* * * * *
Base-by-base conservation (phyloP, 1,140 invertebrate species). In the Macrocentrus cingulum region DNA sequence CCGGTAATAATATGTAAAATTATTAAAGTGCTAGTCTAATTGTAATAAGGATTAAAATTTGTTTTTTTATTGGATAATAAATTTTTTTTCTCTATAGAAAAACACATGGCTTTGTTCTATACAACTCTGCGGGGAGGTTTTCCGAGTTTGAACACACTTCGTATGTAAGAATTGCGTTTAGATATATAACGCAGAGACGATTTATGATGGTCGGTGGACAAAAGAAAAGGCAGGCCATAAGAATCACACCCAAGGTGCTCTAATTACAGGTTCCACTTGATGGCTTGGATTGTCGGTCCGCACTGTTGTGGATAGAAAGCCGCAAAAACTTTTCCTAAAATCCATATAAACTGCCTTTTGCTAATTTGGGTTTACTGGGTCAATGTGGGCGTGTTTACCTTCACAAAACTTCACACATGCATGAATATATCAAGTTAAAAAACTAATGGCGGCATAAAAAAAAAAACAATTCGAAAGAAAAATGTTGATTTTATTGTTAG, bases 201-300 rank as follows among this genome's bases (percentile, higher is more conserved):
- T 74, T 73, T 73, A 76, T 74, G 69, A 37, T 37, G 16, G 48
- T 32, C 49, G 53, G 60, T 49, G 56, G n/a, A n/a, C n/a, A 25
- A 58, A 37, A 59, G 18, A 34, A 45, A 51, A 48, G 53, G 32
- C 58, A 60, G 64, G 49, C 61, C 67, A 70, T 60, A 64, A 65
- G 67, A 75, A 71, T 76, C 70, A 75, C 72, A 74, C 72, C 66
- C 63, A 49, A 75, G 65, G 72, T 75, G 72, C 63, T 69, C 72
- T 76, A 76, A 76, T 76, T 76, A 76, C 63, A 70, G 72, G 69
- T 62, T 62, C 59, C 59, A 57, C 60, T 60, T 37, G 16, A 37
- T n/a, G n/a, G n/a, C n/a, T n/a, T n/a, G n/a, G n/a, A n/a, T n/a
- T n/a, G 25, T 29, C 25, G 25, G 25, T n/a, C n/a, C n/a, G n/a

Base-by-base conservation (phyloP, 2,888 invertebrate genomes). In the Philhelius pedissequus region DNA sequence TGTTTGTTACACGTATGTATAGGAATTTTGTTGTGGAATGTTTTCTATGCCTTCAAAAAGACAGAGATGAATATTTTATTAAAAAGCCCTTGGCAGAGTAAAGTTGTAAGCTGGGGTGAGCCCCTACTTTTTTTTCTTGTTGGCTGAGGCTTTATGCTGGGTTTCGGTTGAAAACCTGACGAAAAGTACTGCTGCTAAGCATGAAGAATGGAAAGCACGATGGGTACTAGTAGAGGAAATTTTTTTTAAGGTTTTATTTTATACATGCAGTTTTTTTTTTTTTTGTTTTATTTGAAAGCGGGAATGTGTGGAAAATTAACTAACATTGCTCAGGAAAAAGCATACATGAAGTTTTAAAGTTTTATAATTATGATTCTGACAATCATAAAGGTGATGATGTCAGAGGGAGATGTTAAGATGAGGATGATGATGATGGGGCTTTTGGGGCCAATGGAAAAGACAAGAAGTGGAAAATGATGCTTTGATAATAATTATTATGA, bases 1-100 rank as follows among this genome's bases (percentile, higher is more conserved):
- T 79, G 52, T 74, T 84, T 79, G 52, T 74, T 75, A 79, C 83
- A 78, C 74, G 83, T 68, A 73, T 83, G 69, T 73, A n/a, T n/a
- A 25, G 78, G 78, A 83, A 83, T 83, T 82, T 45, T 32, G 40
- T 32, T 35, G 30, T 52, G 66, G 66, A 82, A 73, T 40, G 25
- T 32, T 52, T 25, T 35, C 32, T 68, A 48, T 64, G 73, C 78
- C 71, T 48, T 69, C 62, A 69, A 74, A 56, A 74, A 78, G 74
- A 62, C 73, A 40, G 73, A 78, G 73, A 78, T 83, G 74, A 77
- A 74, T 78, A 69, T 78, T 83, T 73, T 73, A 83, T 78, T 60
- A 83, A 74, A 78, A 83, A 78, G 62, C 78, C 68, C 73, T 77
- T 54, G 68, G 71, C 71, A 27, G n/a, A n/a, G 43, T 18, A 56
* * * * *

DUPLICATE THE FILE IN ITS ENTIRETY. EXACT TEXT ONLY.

Base-by-base conservation (phyloP, 1,140 invertebrate species). In the Macrocentrus cingulum region DNA sequence CCGGTAATAATATGTAAAATTATTAAAGTGCTAGTCTAATTGTAATAAGGATTAAAATTTGTTTTTTTATTGGATAATAAATTTTTTTTCTCTATAGAAAAACACATGGCTTTGTTCTATACAACTCTGCGGGGAGGTTTTCCGAGTTTGAACACACTTCGTATGTAAGAATTGCGTTTAGATATATAACGCAGAGACGATTTATGATGGTCGGTGGACAAAAGAAAAGGCAGGCCATAAGAATCACACCCAAGGTGCTCTAATTACAGGTTCCACTTGATGGCTTGGATTGTCGGTCCGCACTGTTGTGGATAGAAAGCCGCAAAAACTTTTCCTAAAATCCATATAAACTGCCTTTTGCTAATTTGGGTTTACTGGGTCAATGTGGGCGTGTTTACCTTCACAAAACTTCACACATGCATGAATATATCAAGTTAAAAAACTAATGGCGGCATAAAAAAAAAAACAATTCGAAAGAAAAATGTTGATTTTATTGTTAG, bases 201-300 rank as follows among this genome's bases (percentile, higher is more conserved):
- T 74, T 73, T 73, A 76, T 74, G 69, A 37, T 37, G 16, G 48
- T 32, C 49, G 53, G 60, T 49, G 56, G n/a, A n/a, C n/a, A 25
- A 58, A 37, A 59, G 18, A 34, A 45, A 51, A 48, G 53, G 32
- C 58, A 60, G 64, G 49, C 61, C 67, A 70, T 60, A 64, A 65
- G 67, A 75, A 71, T 76, C 70, A 75, C 72, A 74, C 72, C 66
- C 63, A 49, A 75, G 65, G 72, T 75, G 72, C 63, T 69, C 72
- T 76, A 76, A 76, T 76, T 76, A 76, C 63, A 70, G 72, G 69
- T 62, T 62, C 59, C 59, A 57, C 60, T 60, T 37, G 16, A 37
- T n/a, G n/a, G n/a, C n/a, T n/a, T n/a, G n/a, G n/a, A n/a, T n/a
- T n/a, G 25, T 29, C 25, G 25, G 25, T n/a, C n/a, C n/a, G n/a

Base-by-base conservation (phyloP, 2,888 invertebrate genomes). In the Philhelius pedissequus region DNA sequence TGTTTGTTACACGTATGTATAGGAATTTTGTTGTGGAATGTTTTCTATGCCTTCAAAAAGACAGAGATGAATATTTTATTAAAAAGCCCTTGGCAGAGTAAAGTTGTAAGCTGGGGTGAGCCCCTACTTTTTTTTCTTGTTGGCTGAGGCTTTATGCTGGGTTTCGGTTGAAAACCTGACGAAAAGTACTGCTGCTAAGCATGAAGAATGGAAAGCACGATGGGTACTAGTAGAGGAAATTTTTTTTAAGGTTTTATTTTATACATGCAGTTTTTTTTTTTTTTGTTTTATTTGAAAGCGGGAATGTGTGGAAAATTAACTAACATTGCTCAGGAAAAAGCATACATGAAGTTTTAAAGTTTTATAATTATGATTCTGACAATCATAAAGGTGATGATGTCAGAGGGAGATGTTAAGATGAGGATGATGATGATGGGGCTTTTGGGGCCAATGGAAAAGACAAGAAGTGGAAAATGATGCTTTGATAATAATTATTATGA, bases 1-100 rank as follows among this genome's bases (percentile, higher is more conserved):
- T 79, G 52, T 74, T 84, T 79, G 52, T 74, T 75, A 79, C 83
- A 78, C 74, G 83, T 68, A 73, T 83, G 69, T 73, A n/a, T n/a
- A 25, G 78, G 78, A 83, A 83, T 83, T 82, T 45, T 32, G 40
- T 32, T 35, G 30, T 52, G 66, G 66, A 82, A 73, T 40, G 25
- T 32, T 52, T 25, T 35, C 32, T 68, A 48, T 64, G 73, C 78
- C 71, T 48, T 69, C 62, A 69, A 74, A 56, A 74, A 78, G 74
- A 62, C 73, A 40, G 73, A 78, G 73, A 78, T 83, G 74, A 77
- A 74, T 78, A 69, T 78, T 83, T 73, T 73, A 83, T 78, T 60
- A 83, A 74, A 78, A 83, A 78, G 62, C 78, C 68, C 73, T 77
- T 54, G 68, G 71, C 71, A 27, G n/a, A n/a, G 43, T 18, A 56